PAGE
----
International Business Machines (NYSE:IBM) reported its second quarter results on Thursday after the market close. The report, which by the way looks like it has been written on a traditional typewriter, could not create enthusiasm from investors.
What is very clear is that IBM is making a huge shift in capital allocation by severely limiting share repurchases going forwards, while more funds appear to be used for improving the balance sheet and its operations. This shift in focus is to be applauded in my eyes, as potential growth prospects could drive up the valuation multiples.
Second Quarter Highlights
IBM posted second quarter sales of $24.36 billion which is down 2.2% compared to last year. Despite the drop in sales, revenues came in ahead of consensus estimates at $24.1 billion.
Despite the shortfall in revenues, IBM managed to boost net earnings by 28.2% to $4.14 billion, for incredible net after-tax margins of 17.0%.
The company has repurchased nearly 10% of its share base over the past year, reducing the diluted share count to just below the billion mark. GAAP earnings rose by 41.6% to $4.12 per share on a diluted basis as a result.
Non-GAAP earnings rose to $4.32 per share, beating consensus estimates by three pennies.
Looking Into The Numbers
Despite the shortfall in revenues, IBM managed to boost gross margins by about 40 basis points to 49.1% of sales. Yet the real margin achievements were made in the operating cost structure.
The company has cut selling, general & administrative costs by 16.1% in a very aggressive move. Costs now come down to 23.0% of sales, down 380 basis points compared to last year. Perhaps disappointing to some, the company cut its R&D budget by 20 basis points to 6.0% of sales.
These cost cuts and a 210 basis points drop in the effective tax rate which came in at 20.0% of operating income drove earnings growth.
Within the company's business segments, the software unit was the only positive surprise, posting a 1% increase in sales towards $6.49 billion. This is a very important business of course for IBM given the gross margins of 88.8%. Yet a 1% growth rate in this industry is not very appealing, with analysts looking for 3% growth for the segment. CFO Martin Schroeter issued some comforting words regarding the outlook of the software business, anticipating mid-single digit revenue growth in the second half of the year.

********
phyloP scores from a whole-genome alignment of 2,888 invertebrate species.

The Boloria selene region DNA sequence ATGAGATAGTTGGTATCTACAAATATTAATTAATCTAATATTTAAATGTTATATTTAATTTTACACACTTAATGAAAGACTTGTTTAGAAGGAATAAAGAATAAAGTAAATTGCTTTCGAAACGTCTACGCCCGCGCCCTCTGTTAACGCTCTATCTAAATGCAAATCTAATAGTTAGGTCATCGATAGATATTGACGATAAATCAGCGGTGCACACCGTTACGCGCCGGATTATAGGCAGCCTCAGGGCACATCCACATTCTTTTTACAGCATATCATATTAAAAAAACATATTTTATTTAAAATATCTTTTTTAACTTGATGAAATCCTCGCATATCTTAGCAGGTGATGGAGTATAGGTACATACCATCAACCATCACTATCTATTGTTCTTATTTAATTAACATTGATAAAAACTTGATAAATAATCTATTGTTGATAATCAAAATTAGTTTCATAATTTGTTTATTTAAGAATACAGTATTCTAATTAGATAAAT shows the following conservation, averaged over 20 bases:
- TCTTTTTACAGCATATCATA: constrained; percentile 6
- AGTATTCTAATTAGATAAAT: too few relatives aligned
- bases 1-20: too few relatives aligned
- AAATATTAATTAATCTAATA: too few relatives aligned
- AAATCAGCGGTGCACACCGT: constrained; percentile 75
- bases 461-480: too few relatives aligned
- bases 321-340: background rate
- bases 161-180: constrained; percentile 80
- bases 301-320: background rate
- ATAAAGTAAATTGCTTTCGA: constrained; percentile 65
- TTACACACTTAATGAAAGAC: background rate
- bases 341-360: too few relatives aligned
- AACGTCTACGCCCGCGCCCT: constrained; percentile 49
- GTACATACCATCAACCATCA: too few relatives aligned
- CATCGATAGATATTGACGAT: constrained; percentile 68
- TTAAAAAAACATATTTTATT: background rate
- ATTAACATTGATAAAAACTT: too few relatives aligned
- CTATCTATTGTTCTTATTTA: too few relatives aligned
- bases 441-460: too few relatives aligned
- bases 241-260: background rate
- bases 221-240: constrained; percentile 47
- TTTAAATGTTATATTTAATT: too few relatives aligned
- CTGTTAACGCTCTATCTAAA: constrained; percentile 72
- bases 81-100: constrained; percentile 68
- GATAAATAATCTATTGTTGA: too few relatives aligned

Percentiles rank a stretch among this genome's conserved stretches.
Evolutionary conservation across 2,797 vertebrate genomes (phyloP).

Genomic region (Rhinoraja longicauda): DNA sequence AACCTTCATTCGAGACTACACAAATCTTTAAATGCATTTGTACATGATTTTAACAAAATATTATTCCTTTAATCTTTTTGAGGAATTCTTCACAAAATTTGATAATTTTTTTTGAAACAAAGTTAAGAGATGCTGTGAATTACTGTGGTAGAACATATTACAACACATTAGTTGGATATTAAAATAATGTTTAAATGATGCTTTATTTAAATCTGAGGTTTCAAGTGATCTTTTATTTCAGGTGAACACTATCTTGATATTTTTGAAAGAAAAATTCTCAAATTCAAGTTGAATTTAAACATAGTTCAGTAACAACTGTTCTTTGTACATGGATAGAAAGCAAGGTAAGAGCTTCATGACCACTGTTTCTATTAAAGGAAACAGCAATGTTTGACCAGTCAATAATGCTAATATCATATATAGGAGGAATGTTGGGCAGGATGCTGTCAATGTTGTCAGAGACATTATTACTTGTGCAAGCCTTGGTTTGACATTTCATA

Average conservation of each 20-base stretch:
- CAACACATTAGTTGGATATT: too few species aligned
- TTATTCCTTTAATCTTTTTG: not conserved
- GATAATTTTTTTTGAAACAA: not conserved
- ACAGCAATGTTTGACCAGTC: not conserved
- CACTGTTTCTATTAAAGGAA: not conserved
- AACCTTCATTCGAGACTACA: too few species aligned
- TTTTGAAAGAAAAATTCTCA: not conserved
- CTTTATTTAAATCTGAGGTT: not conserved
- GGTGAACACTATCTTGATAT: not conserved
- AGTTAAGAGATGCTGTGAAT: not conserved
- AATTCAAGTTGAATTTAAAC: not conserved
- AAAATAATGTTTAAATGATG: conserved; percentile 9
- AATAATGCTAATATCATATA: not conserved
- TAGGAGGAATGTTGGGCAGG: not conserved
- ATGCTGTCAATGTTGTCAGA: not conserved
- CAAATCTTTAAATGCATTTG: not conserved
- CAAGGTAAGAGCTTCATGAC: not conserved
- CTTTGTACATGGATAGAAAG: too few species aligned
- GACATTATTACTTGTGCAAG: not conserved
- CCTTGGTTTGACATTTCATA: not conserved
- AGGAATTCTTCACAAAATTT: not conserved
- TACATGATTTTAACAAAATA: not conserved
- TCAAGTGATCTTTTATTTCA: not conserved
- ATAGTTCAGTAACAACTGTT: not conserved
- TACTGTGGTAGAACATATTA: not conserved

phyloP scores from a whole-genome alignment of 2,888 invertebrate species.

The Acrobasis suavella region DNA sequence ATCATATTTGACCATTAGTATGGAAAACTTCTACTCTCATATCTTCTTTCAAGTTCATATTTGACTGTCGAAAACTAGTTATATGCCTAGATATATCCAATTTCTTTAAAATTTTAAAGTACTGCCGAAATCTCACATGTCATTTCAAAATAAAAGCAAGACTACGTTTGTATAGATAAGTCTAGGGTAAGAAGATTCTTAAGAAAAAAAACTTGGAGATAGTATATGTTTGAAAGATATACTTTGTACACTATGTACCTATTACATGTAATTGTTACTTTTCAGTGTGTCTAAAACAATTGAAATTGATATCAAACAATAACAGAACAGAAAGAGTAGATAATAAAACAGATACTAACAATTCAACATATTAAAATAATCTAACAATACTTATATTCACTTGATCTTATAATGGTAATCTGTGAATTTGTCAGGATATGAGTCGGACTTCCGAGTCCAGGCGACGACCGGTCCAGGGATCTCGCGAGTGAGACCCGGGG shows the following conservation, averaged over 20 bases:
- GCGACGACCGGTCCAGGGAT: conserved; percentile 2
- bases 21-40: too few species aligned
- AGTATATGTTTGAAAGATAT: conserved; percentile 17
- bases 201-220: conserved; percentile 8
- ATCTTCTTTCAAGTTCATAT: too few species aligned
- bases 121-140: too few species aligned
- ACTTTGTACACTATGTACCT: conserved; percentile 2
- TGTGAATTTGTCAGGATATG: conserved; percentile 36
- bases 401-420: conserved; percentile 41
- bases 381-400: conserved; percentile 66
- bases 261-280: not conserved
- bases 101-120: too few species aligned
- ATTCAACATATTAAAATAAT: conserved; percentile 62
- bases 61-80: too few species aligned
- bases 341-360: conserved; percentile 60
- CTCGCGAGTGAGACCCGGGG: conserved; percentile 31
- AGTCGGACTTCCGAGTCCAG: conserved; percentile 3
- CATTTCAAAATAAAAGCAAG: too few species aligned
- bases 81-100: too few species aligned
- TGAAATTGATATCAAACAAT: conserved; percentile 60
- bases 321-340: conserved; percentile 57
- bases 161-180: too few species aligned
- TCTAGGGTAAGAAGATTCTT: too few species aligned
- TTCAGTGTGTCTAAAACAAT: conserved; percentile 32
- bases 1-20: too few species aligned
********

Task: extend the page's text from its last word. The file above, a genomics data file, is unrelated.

The company's largest Global Technology Service business posted a 1.3% drop in sales towards $9.41 billion while margins were up 60 basis points to 38.4% of sales.
Busines Services sales were down by 1.6% to $4.53 billion as margins were down by 120 basis points to 30.0% of sales. The big weakness was seen at Systems and Technology segment in which sales dropped by 11.4% to $3.33 billion, while margins fell by 280 basis points to 33.9% of sales.
At the end of the quarter, IBM held $9.7 billion in cash, equivalents and marketable securities. Total debt stands at $46.5 billion, resulting in a heavy $37 billion debt load.
On a trailing basis, the company has now posted sales of $98 billion on which it earned $16.7 billion.
Around $192 per share, equity in the business is valued at little over a $190 billion as the float has been reduced to less than a billion shares. This values equity at nearly 2 times annual sales and just 11-12 times earnings.
It should be noted that many ¨old-fashioned¨ technology companies have traded at low multiples as well, including the likes of Intel (NASDAQ:INTC), Cisco Systems (NASDAQ:CSCO) and Hewlett-Packard (NYSE:HPQ). Yet they have all seen improvements recently, but tend to operate with stronger balance sheets as well.
Recent Investor Update
Back in June, IBM held a big investor presentation outlining a lot of interesting trends, strategic views and comments on its strategy.
Key for the future according to IBM is the theme of big data surrounded by sub-themes like mobile, cloud, social and analytics. This is as by 2017 there are an anticipated 1 trillion in connected devices and objects generating data, which is often of an unstructured nature. Notably in terms of services and software will this shift create large growth opportunities for companies including IBM.